There’s a thrill in presenting an opponent with a choice. No game embodies this better than Hanamikoji, which is built entirely on this principle. By carefully selecting the cards we present to our rival, discarding the ones we don’t want to share, and keeping one as a secret gift we attempt to gain the favour of seven geishas.
In Hanamikoji we are shown a row of geishas of different values. We win if we manage to bring four of them to our side, or if their value adds up to eleven. To bring them to our side, we must have more matching gifts than our adversary. It’s a deceptively simple setup. Within it, lie difficult choices that are not apparent at first glance.
Gifts are equally simple. Each geisha has a number and colour, indicating both her point value and how many matching gifts there are in the deck. That is, the purple musician with a two on the leftmost upper corner is worth two points and has two matching cards in the deck. Each gift is associated with a single character and cannot be given to another.
At the beginning of the game we are given a handful of cards and a set of four actions. Each turn, we draw a card and choose only one action which we may not repeat again. The first one is easy: we take a card as a secret gift for the corresponding geisha. At the end of the round, we reveal it and add it on our side.
The second is subtle. We take two of our cards and discard them. This takes them out of the game, changing how many gifts are needed to win the favour of each geisha. For example, discarding one of the two red fans will give the dancer’s favour to whoever has the other copy, without the possibility of a tie.
The third action has us reveal three cards from our hand. Our opponent chooses one of them and places it on their side of the board. Then we take the remaining two and place them in ours. At a glance, we come out ahead. But making sure the one gift taken by our opponent doesn’t tilt the whole balance of the deal is excruciating.
Lastly, the fourth action is the most difficult of them all. We take four cards, almost our entire hand, and split it in two piles. Our opponent chooses a pile for his side of the table and we take the rest. Dividing our gifts in a way that both brings us closer to victory and denies our opponent from doing the same is as difficult as exciting.
After all, players alternate their actions. For each time we are made to give cards there will be another in which we are the ones selecting from our opponent’s choice. It’s a careful balance. All our moves are vetted by our opponent. If we want to come out victorious, we’ll need to understand their choices as well.
What makes Hanamikoji great are its subtleties. From the importance of ties to the composition of the deck, it quickly becomes apparent that the game is dense in its decision-making. All four actions are difficult, important and context-sensitive. There’s no easy way to win and all choices matter.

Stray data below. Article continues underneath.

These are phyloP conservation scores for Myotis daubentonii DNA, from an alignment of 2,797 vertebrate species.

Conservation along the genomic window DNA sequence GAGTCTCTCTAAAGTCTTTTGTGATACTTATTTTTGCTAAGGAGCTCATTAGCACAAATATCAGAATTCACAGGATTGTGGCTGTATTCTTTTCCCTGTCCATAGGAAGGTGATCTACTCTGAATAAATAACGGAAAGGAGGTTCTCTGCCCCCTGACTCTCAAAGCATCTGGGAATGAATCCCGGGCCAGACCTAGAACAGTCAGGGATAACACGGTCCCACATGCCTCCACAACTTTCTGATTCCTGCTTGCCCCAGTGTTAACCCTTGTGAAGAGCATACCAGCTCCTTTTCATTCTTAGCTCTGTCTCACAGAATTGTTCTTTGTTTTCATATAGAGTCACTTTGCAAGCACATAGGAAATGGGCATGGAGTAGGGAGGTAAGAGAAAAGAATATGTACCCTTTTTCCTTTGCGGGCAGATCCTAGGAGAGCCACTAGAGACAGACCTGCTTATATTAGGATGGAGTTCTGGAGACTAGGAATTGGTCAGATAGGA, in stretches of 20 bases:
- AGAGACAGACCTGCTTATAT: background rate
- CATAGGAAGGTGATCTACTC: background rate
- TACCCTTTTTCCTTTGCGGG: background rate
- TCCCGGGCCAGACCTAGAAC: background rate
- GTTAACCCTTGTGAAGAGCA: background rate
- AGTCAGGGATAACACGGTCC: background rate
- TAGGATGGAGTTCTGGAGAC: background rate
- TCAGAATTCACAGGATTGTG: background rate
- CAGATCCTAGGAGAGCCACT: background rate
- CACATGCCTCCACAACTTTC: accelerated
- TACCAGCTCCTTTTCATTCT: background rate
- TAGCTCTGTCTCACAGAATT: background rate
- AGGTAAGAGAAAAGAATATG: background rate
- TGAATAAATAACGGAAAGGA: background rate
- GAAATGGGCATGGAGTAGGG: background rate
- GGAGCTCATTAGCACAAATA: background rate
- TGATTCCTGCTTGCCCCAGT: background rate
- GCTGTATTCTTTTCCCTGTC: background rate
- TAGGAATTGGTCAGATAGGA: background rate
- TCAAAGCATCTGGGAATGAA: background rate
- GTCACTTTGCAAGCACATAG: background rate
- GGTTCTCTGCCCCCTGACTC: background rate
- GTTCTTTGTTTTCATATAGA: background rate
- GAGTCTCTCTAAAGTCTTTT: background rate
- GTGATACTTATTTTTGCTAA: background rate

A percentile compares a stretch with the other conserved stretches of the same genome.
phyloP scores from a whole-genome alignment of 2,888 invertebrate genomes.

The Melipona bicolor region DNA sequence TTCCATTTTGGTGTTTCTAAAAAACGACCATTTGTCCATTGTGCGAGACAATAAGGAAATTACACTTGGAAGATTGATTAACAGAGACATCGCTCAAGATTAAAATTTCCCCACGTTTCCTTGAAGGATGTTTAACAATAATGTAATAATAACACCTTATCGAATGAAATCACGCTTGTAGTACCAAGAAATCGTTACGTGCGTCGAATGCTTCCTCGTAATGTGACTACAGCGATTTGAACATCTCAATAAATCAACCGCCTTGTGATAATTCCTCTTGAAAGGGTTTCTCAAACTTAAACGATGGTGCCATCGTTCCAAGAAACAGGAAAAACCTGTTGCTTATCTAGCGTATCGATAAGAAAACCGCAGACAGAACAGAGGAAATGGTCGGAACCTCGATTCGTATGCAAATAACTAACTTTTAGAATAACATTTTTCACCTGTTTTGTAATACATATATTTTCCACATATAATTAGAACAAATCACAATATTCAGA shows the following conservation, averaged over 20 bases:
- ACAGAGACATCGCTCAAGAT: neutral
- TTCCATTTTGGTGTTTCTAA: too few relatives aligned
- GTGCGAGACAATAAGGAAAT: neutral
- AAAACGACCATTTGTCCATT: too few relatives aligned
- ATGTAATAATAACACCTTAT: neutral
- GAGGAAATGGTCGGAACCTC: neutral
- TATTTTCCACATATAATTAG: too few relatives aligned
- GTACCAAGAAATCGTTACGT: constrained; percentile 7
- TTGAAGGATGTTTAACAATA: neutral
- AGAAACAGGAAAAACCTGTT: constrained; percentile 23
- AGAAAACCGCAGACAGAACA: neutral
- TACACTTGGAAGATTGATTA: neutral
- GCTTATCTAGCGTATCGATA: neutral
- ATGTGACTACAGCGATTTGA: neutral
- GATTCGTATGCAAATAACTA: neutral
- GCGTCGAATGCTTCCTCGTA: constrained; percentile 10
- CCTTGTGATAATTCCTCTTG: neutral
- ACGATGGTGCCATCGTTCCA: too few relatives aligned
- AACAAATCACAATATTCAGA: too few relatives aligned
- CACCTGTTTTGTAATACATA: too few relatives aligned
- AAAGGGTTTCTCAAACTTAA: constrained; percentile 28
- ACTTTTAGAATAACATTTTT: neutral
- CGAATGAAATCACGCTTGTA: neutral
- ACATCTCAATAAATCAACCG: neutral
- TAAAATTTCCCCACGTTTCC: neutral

One of its subtleties is that the game may not be over in one round. It’s likely for some geishas to remain tied. If that happens, we simply play another round. However, the favour of the geishas does not change. If we earned one in the previous round, it stays that way for the next. This affects the importance of winning each character over.
Another are the values of the geishas themselves. For example, several of them have a value of two. This means there are only two matching gifts for each in the deck. If we get one, our opponent will get the other one, resulting in a tie. But getting both of them at once is difficult and requires sacrifices elsewhere.
An important detail is that actions aren’t static. Since we draw cards over the course of the game, we don’t have a full picture from the beginning. There’s a small amount of hidden information in Hanamikoji that makes it even more compelling. Knowing when to discard or when to split gifts is not an easy decision and we’ll have to make it often.
These subtleties are not as appealing as larger strategic considerations. They are constrained to a few minutes of play and are forgotten afterwards. But there is nuance to them. Hanamikoji rewards cleverness. It puts very few barriers in front of the player. There’s no memorization or other time-wasters. At all times, it remains fun, relaxing and charming.
Hanamikoji may come in a box far too large for its components, but it’s a lovely production. Cards are beautifully illustrated, with bright colours. I appreciate the fact that geishas are larger than gifts, making them stand out, and that they kept the Japanese writing. There are also a few promotional cards with a more modern look.
Hanamikoji is fairly abstract. While it captures a sense of etiquette, the setting is not deeply reflected in its mechanics. Still, I enjoy its aesthethics. It’s a pleasing game, nice to look at and extremely usable. In fact, all cards are immediately recognizable despite the fact that there are geishas in yellow, orange and red. It’s a game I like to look at.
In some ways, Hanamikoji reminds me of Battle Line. It uses a similar setup, with a central row and cards that go on either side. However, Hanamikoji‘s focus on creating choices for our opponent gives it a different focus than Knizia’s classic. In fact, I find it more engaging and less prone to bad luck.
Hanamikoji may not be as fulfilling as larger games. After all, it’s limited to just four actions. But it does feel substantial. Actions have weight to them and require thought and understanding our opponent. It’s not just a way to kill time between 90 minute offerings, but a game worth playing in its own right.
|NUMBER OF PLAYERS||2||SCORE||★★★★|